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Legislative Update - Jan. 15, 2016



The House smacked down an attempt to suspend rules and override Gov. Jack Markell’s veto of a student testing opt-out bill Thursday afternoon.


This most likely signals the end to a battle that’s raged between Markell and members of his own party for the past ten months, with the Smarter Balanced Assessment being the underlying reason.


The vote was 26 to 13 with one absent and another not voting. That’s in stark contrast to the 31 people who supported HB 50 earlier in the summer.


A lot of those shifting votes came from Republicans.


House Minority Whip Deborah Hudson (R-Fairthorne) says GOP members met last night to debate the bill and ultimately decided they couldn’t support it.


“It seemed to us that House Bill 50 was stale and all this time spent on this bill was wrong and that we should’ve been productive and progressive and look for other bills,” said Hudson.


That incensed the bill’s chief sponsor, Rep. John Kowalko (D-Newark South).


“I’m shocked. If she felt it was stale I wish she would’ve talked to me because she had six months from the governor’s [veto] to say, ‘John, I think this bill is stale. Let’s rework something.’ That’s an excuse and it’s a poor excuse,” said Kowalko.


About 20 people gathered in front of Legislative Hall before lawmakers gaveled in this afternoon to try and sway their votes, but that failed.


Speakers reiterated that this bill is strictly about parental rights to decide what’s best for their child.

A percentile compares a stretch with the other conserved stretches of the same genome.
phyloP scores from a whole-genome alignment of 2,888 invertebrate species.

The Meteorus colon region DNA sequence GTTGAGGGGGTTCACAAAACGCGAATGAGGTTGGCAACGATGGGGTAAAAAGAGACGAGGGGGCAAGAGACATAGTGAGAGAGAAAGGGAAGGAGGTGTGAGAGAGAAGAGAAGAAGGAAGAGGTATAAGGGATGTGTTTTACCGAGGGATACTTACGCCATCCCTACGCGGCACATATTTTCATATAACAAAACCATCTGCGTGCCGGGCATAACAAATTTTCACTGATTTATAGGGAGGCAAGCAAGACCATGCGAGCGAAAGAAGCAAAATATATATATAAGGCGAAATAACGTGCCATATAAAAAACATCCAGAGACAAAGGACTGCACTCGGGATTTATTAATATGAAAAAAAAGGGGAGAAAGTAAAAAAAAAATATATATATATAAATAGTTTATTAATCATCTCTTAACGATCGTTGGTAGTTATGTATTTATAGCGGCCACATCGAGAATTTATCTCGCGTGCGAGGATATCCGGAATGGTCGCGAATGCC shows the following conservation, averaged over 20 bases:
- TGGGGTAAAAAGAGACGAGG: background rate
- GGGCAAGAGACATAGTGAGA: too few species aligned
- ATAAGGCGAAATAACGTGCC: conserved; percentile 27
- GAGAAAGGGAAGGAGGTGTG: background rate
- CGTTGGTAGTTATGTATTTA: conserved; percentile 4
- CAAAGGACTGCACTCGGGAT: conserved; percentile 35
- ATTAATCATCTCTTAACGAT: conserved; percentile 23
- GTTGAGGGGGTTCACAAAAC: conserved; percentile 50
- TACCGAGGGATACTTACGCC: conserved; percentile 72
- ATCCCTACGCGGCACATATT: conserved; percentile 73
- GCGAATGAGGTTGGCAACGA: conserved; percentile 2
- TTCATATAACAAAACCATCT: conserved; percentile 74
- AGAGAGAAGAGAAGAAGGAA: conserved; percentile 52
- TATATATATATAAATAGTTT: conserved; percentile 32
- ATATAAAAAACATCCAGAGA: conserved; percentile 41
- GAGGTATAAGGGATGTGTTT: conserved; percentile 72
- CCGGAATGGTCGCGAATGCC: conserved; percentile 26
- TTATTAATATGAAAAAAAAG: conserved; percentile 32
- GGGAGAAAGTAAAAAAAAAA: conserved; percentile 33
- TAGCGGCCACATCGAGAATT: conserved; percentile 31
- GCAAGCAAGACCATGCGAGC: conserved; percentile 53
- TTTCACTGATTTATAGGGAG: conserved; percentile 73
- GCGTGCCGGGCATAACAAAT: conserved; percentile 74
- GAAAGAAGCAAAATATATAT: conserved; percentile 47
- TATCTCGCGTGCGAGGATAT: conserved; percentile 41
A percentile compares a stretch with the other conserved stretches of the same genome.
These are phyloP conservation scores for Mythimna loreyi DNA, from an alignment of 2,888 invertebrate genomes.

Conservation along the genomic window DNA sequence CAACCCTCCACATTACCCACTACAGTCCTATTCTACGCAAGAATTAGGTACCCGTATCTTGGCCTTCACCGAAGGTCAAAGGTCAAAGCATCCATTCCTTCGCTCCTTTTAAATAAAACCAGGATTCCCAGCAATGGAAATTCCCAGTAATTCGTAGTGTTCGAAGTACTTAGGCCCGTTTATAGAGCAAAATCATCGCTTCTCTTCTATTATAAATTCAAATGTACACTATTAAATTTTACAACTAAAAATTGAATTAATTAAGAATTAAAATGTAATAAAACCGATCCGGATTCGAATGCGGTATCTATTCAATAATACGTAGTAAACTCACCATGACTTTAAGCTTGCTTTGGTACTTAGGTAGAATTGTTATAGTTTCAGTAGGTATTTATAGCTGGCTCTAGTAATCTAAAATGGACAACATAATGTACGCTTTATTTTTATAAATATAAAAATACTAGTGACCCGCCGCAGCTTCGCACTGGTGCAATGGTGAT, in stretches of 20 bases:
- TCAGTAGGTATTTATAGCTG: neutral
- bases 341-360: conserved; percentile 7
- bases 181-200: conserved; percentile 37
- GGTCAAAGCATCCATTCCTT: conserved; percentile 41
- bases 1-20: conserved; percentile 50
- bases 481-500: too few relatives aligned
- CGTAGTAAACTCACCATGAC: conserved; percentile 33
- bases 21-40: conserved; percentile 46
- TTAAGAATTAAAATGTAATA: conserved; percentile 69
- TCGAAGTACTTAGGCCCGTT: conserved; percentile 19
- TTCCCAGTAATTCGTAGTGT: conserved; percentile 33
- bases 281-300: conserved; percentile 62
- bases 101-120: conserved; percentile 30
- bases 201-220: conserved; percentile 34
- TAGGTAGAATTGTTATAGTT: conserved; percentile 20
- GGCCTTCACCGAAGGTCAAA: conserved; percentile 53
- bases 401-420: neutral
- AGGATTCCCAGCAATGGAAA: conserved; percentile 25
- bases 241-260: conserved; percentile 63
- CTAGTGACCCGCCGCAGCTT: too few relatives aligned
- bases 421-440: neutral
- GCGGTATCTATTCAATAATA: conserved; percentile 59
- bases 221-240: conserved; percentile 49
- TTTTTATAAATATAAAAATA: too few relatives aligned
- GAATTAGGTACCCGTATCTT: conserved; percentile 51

In a sort of olive branch to reach out to them, Markell abandoned Smarter Balanced for 11th graders, shifting to the SAT, which Delaware provides all students for free.


But John Young, a Christina School Board member, says it’s more of a token gift.


“He’s made a completely voluntary test and now suggesting that it’s going to take the place of this one and he’s done it to placate legislators who, frankly, I’m really am hoping today, exercise the intellectual curiosity to see through that ruse and understand that the tests aren’t the issue,” said Young.


Now, House Speaker Pete Schwartzkopf (D- Rehoboth) can shuffle the bill around behind the scenes.


Having publicly opposed the veto override in the first place, it’s highly unlikely he would put it anywhere close to the House floor again for the rest of the session.


A few hours after voting it down, Rep. Joe Miro (R-Pike Creek Valley) introduced and the House passed a resolution requiring the state education secretary to propose student opt out legislation by May 1st.


Markell’s corporate income tax reshuffling bill also overwhelmingly passed amid minimal opposition.


Rep. John Kowalko was one of the two ‘no’ votes on the measure, calling it “corporate extortion”.

But proponents, like House Majority Leader Valerie Longhurst (D-Delaware City), say the roughly $50 million bill upfront is smaller than what could come to pass if the legislation isn’t passed.


“I think it would be a bigger devastation to us if we’re not finding ways to keep businesses here and then to attract new businesses, that could be a bigger shortfall than what we have currently before us,” said Longhurst.


The bill now needs Senate approval before heading to Markell’s desk.